Scottish income tax hike won't shrink revenue, says expert

A senior figure at the Scottish Fiscal Commission has said further increases in tax rates for high earners 'wouldn't necessarily' lead to an overall loss of tax revenue from those taxpayers.

Nicola Sturgeon wants to raise the top rate of tax.
Nicola Sturgeon wants to raise the top rate of tax.

Commissioner Alasdair Smith faced questions at Holyrood’s Finance Committee after the Scottish Government draft budget last week revealed plans to create a new five-band income tax system where people earning more than £33,000 annually face increased tax, while lower earners will see their tax bill fall.

The changes put 1p on the 45p top rate of tax and the commission has predicted a £53 million potential increase, cut by £31 million due to behavioural changes such as people moving their address for tax purposes.

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Nicola Sturgeon wants to raise the top rate of tax.

Commission chief executive John Ireland said a reason behind the reduction forecast is the opportunity for high earners to “rearrange their (tax) affairs” between Scotland and the rest of the UK to take advantage of the lower UK rate is “stronger”.

Committee convener Bruce Crawford asked if increasing income tax to 47p meant the government would be getting close to having a “negative” tax take from top rate payers.

Mr Smith said: “The static revenue raised from a 2p rate rather than a 1p rate would be higher.

“We haven’t done any analysis but there’s no reason to suppose that the behavioural effect is going to grow faster than the direct revenue, so it wouldn’t necessarily turn negative.”

Nicola Sturgeon wants to raise the top rate of tax.

A commission report has warned of a ‘’subdued outlook for economic growth’’ over the coming years, forecasting the Scottish economy will grow at less than 1% per year until 2022.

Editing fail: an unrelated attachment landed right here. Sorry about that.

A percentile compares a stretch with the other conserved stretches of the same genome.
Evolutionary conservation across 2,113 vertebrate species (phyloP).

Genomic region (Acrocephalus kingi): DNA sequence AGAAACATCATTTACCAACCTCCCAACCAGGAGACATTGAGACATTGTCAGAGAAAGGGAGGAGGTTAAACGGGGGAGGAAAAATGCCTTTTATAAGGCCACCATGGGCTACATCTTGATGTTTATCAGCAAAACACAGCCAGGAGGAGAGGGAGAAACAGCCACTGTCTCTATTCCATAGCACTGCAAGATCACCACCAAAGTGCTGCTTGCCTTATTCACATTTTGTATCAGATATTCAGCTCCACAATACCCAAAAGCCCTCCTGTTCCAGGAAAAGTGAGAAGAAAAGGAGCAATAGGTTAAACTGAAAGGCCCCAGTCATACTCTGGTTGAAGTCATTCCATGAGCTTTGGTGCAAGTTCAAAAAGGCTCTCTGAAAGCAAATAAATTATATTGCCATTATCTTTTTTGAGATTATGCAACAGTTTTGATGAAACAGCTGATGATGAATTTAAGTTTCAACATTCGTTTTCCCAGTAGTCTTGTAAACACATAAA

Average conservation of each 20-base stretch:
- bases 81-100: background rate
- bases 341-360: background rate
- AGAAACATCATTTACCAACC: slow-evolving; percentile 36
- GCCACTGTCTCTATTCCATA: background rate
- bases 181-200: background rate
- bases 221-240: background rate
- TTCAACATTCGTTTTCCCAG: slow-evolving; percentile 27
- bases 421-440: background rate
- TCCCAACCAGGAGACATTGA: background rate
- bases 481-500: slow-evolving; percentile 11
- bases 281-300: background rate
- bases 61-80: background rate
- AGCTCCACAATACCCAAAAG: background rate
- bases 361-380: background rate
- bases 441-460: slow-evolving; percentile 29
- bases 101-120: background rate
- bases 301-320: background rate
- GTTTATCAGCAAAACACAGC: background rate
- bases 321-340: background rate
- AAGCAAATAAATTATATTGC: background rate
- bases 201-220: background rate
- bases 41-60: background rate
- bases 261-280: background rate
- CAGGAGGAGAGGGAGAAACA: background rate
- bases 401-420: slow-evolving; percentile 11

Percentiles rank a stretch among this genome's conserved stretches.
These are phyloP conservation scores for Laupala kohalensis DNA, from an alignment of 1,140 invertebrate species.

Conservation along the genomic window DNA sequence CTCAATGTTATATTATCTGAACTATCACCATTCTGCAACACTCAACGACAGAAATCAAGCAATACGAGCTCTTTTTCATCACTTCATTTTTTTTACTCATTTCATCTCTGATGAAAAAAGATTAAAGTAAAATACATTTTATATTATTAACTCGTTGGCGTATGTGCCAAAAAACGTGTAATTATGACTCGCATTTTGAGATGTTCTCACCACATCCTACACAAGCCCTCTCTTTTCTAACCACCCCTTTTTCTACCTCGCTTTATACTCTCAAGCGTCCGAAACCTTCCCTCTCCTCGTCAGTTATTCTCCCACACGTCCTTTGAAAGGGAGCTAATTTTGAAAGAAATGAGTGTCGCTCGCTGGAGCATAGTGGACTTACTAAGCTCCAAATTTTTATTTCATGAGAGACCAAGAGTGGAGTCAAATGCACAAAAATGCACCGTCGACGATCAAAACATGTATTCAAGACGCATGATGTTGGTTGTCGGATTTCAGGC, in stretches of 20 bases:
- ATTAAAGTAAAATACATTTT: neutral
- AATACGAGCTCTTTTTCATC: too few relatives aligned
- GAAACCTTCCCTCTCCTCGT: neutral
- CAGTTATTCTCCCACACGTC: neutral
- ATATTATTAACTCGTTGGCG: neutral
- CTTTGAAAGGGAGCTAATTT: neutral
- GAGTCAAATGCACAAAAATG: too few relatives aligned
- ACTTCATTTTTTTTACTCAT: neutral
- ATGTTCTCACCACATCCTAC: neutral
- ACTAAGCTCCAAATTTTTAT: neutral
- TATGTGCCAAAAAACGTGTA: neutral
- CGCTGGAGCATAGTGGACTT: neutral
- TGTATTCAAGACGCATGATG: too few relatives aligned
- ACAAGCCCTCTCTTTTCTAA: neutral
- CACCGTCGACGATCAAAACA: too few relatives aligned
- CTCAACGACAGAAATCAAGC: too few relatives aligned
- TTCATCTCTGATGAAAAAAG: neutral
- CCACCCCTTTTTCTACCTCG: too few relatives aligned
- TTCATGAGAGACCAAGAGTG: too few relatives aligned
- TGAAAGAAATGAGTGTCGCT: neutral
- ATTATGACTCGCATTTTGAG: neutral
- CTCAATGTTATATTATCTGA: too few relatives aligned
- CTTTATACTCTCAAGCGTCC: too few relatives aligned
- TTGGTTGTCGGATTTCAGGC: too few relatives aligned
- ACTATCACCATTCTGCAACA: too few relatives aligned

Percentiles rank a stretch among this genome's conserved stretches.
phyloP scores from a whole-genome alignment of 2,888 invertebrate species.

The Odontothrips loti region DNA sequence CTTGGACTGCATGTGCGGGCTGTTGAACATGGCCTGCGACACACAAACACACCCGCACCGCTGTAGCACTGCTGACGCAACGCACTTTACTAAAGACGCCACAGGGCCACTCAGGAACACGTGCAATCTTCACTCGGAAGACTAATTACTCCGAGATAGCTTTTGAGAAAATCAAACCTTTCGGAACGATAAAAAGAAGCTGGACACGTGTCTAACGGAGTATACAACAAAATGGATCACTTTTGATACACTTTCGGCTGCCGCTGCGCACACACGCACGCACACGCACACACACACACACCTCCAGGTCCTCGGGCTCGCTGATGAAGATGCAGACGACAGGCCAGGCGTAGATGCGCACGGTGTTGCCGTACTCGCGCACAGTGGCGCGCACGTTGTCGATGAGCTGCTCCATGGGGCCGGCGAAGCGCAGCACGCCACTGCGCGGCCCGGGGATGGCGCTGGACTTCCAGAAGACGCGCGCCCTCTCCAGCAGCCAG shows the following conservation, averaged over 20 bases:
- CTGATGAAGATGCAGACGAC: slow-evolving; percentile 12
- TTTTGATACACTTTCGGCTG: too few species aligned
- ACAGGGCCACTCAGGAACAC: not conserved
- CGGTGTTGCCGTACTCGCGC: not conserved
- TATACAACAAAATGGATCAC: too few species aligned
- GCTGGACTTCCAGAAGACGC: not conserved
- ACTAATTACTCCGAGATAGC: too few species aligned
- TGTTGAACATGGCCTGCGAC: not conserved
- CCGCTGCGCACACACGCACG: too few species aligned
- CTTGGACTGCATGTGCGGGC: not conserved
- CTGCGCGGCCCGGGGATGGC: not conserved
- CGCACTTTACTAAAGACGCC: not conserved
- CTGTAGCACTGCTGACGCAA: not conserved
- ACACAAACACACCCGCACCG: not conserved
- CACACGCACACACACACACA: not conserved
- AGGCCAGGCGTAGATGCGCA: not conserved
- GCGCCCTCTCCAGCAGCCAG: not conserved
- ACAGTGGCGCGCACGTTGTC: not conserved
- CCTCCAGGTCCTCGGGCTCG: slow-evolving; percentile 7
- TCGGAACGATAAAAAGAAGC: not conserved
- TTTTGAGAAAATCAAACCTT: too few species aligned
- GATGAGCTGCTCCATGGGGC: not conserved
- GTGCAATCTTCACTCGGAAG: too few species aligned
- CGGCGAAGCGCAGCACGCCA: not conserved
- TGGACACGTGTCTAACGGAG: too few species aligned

Neil Amner from the Scottish Chambers of Commerce also gave evidence to the committee and expressed concern the tax plan “creates the impression, at this stage only an impression, that Scotland is the highest taxed part of the UK”.

He said the different tax rates could be a “barrier” to attracting and retaining business and the organisation is concerned that this “could get worse through time”.

He said the changes would lead to “hidden costs” for businesses, “reinforce our skill shortage” and lead to a perception that “it’s more difficult, more expensive to do business in Scotland.”

IPPR Scotland director Russell Gunson disagreed and said the tax changes at the current levels are “unlikely to lead to behavioural change”.

He said the income tax changes were not targeted to poorer earners and would benefit a “substantial amount” of second earners in higher income households.

Mr Gunson said the tax rises would not be sufficient to mitigate cuts in the long term.

An IPPR report following the budget indicated further income tax rises would be necessary to prevent cuts to public services.

Dave Moxham from the Scottish Trades Union Congress also criticised the tax changes, saying “tinkering about with the tax band at the lower level probably doesn’t do what it says on the tin”.

He said all public service workers should be given a pay rise in line with inflation and he did not believe the tax proposals are “ambitious” enough to meet that.